Defining test procedures to cover the multiple numbers of combinations that can be created with mini-splits proved to be a necessary challenge that the Department of Energy faced with industry help. (Photo courtesy of Daikin AC (Americas) Inc.)

When variable-speed multi-split technology made its way into the HVAC market, manufacturers and contractors alike searched for valid methods to compare and market the new energy efficiencies. Without a test procedure to certify the claims of the manufacturers, comparing apples to apples proved difficult.

To fill the void of a valid performance test for this equipment, the Department of Energy (DOE) began working on new procedures in 2007 after releasing an amendment to the Uniform Test Method for Measuring the Energy Consumption of Central Air Conditioners and Heat Pumps (10CFR 430 Part B), that included specific test requirements for multi-split variable-speed systems.

With the help of the National Institute of Standards & Technology (NIST) and input from the industry, the DOE created a test procedure designed specifically to compensate for multiple combinations of the equipment and issued a mandate making the new procedures and ratings effective April 21, 2008. In response to the new mandate, AHRI adopted the new test procedure into its 210/240 standard and created a separate listing for certified variable-speed multi-split heat pumps and air conditioners in the AHRI product directory.


The need for new procedures is not an unusual issue in the multi-split variable-speed arena. “The existing test procedures did not reflect the real potential of the new multi-split variable-speed equipment,” said Roy Kuczera, senior vice president of sales, HVAC Products, Fujitsu General America Inc., Fairfield, N.J. “Manufacturers of these types of systems appealed to the DOE about the efficiency limitations that existing standards created for variable-speed type equipment.”

During this time, the AHRI-1230 draft was under development by the Ductless Equipment Section’s Engineering Subcommittee, which, according to Kuczera, would have fully showcased the systems’ efficiency.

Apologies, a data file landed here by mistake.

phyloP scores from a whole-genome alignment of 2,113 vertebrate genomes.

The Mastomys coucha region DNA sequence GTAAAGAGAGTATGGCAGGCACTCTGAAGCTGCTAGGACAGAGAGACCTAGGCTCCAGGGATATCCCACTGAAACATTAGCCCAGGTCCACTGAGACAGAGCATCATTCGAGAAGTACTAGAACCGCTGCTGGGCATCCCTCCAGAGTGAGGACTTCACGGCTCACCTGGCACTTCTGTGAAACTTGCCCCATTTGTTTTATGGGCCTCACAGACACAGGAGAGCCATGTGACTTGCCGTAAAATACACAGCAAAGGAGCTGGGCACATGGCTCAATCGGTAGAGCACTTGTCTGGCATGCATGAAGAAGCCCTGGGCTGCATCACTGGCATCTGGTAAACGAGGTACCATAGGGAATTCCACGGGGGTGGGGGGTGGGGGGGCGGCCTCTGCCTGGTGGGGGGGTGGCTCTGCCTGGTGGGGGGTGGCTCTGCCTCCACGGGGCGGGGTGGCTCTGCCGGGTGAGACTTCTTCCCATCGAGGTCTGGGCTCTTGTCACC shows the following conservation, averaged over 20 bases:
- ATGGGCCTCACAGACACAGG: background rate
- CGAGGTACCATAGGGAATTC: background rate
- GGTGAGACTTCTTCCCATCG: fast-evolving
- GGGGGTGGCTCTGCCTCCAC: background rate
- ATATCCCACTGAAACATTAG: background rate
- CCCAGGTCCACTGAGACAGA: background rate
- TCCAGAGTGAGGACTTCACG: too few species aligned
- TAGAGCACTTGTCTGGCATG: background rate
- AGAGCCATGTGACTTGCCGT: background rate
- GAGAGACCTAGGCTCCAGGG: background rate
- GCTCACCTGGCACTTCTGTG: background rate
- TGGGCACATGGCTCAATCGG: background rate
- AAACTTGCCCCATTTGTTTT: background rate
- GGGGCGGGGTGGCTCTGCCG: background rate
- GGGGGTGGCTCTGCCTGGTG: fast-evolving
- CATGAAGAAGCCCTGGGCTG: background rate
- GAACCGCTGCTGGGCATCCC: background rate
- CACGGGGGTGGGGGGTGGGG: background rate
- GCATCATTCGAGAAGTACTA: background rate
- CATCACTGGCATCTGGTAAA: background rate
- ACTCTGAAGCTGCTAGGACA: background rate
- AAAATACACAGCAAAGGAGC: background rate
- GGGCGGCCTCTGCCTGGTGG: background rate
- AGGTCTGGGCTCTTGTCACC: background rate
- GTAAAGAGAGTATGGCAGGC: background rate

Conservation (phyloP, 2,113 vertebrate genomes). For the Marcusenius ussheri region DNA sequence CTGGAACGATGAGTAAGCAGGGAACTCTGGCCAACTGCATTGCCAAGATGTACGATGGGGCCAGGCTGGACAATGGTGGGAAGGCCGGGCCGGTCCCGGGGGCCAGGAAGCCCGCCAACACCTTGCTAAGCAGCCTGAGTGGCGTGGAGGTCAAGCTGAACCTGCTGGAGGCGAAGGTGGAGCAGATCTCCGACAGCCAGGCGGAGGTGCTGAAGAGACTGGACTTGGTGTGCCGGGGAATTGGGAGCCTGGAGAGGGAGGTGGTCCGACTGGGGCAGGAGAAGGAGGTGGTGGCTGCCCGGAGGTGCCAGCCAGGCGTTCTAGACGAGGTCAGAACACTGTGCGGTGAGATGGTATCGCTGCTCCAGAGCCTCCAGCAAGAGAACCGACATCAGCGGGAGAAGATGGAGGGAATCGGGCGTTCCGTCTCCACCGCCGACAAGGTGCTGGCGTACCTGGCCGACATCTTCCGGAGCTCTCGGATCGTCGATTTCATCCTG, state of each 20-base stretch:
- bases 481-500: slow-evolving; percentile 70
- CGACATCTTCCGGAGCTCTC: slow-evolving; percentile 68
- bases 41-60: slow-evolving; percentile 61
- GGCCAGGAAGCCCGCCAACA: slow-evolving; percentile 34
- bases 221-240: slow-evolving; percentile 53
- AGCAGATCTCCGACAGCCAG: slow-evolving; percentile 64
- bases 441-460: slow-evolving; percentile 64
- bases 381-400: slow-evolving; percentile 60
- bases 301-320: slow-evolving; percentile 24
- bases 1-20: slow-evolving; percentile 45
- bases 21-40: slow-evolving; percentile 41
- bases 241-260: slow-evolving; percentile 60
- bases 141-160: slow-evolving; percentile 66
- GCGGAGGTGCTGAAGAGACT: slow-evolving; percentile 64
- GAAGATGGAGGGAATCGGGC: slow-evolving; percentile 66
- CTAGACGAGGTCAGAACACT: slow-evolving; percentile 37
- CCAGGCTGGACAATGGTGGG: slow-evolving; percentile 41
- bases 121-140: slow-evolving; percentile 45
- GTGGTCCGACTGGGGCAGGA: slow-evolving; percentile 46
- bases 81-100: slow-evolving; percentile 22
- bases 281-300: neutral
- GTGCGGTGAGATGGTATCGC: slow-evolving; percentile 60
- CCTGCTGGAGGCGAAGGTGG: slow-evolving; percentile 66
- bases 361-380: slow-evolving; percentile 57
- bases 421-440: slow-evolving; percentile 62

“The DOE chose not to wait for the development of AHRI-1230, however, and instead began working on amendments to the existing AHRI 210/240 test procedures,” he said. “While the variable-speed testing procedure provides a temporary solution, AHRI-1230 would provide a solution that would allow ductless manufacturers to demonstrate the complete efficiency of these products.”

With previously issued equipment waivers expiring, the DOE pushed up the timetable and began the creation of new procedures. According to Lee Smith, director of Product, Engineering & Applications at Daikin AC (Americas) Inc., Dallas, there were three specific challenges that arose during the development of the testing and rating language for variable-speed multi-split equipment. The first was “quantifying the means of rating systems with almost infinite combinations.” The DOE resolved this issue by crafting a detailed definition for a tested combination. In essence, a multi-split system with multiple indoor coils possesses specific features.

“The basic model of a system used as a tested combination shall consist of one outdoor unit, with one or more compressors, that is matched with between two and five indoor units; for multi-split systems, each of these indoor units shall be designed for individual operation.” The definition goes on to delineate the requirements for the indoor units as well.